Chris Stanmore-Major Forced To Make Repairs In Velux 5 Oceans
CHRIS Stanmore-Major has been forced to carry out vital repairs to his yacht Spartan in the middle of the Southern Ocean after a 2.5-metre rip developed in his mainsail. The 33-year-old from Cowes, UK, had been chasing the leading pack in the third sprint of the VELUX 5 OCEANS solo round the world yacht race when disaster struck.
Despite blasting along through big seas en route to Cape Horn, Stanmore-Major, known as CSM, had no choice but to drop Spartan’s huge mainsail onto the deck to attempt a repair in the freezing, wet conditions.
CSM said: “I was about to change my mainsail from the second reef to the third reef. As I went to pull the reef in one of the screws that holds the mainsail track onto the mast caught on one of the sliders and the main would neither go up nor come down. It took about an hour to sort all that out. I tried to bear away and slow the boat down but by the time I got the slider moving again I looked along the sail and saw a huge rip had opened up in the back of the mainsail. The rip is about 2.5 metres long along the leech and the back 200mm of my sail is hanging off.
“It’s put a real crimp on proceedings. I’ve got the big Solent headsail up but it can’t pull as well the mainsail can push, so where we were doing about 15 knots we’re now doing 10 or 11 knots. It took two days for me to get into this position but now I have to sail a higher angle and that’s going to slow me down considerably.”
Over the past few days CSM, currently in fourth place, had been catching third placed Derek Hatfield, the gap between the two reducing from 160 nautical miles at the beginning of the week to 140 nautical miles yesterday.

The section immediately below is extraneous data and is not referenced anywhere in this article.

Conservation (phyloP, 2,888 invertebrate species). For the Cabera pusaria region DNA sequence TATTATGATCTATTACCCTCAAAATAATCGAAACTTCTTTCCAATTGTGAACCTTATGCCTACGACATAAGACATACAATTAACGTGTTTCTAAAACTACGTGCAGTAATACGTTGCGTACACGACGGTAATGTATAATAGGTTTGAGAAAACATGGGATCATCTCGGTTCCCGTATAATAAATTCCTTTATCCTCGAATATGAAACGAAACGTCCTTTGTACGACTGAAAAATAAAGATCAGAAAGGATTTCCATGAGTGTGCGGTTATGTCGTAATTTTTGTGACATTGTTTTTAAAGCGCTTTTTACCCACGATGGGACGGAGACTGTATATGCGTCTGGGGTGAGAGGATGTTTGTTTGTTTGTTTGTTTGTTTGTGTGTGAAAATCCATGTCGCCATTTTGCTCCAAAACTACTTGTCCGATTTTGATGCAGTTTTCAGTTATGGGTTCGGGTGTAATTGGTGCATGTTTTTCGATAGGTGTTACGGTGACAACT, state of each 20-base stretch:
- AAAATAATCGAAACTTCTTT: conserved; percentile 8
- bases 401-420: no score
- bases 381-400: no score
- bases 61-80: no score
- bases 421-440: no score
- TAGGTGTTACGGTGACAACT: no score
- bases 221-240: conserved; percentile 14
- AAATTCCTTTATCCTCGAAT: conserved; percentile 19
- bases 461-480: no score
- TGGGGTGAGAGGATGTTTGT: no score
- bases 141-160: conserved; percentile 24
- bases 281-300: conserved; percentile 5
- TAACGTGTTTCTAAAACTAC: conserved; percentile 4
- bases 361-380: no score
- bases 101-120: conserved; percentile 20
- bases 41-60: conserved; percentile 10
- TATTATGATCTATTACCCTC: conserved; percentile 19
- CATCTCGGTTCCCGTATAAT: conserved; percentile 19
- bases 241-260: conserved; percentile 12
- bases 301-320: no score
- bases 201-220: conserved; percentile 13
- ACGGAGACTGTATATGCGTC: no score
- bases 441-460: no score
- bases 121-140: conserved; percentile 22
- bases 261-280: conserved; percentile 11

“It’s a real disappointment but I’m doing the best I can,” CSM added. “It could be an interesting 24 hours. I’ve got to get the top part of that big mainsail off the boom, control it on the deck, lash it down as best I can then stretch out the ripped section of sail on the deck and get it stuck back together.
“At the moment I’ve got 35 knots on deck coming over the port quarter. The boat is making good speed still so there’s a lot of spray. The sail weighs just short of 200 kilos. I don’t have to move the whole lot but I do have to be very careful not to lose control otherwise it could be disastrous. Although I will lose a bit more ground on the rest of the fleet it is vital that I fix the tear. It’s something that I do once and I do right. Leaving it as it is would just result in the tear getting bigger. It’s just not an option.”
CSM is due to exit the easterly speed gate later today. He has less than 2,000 nautical miles to go until he reaches Cape Horn, the next major milestone on the sprint to Punta del Este in Uruguay.
Ocean sprint three positions at 12h00 UTC:
Skipper / distance to finish (nm) / distance to leader (nm) / distance covered in last 24 hours (nm) / average speed in last 24 hours (kts)
Brad Van Liew, Le Pingouin: 2741.7/ 0/ 279.6/11.7
Zbigniew Gutkowski, Operon Racing: 2942.2/200.5/251/10.5
Derek Hatfield, Active House: 2974/232.4/ 243/10.1
Chris Stanmore-Major, Spartan: 3201.5/ 459.8/ 149.8/ 6.2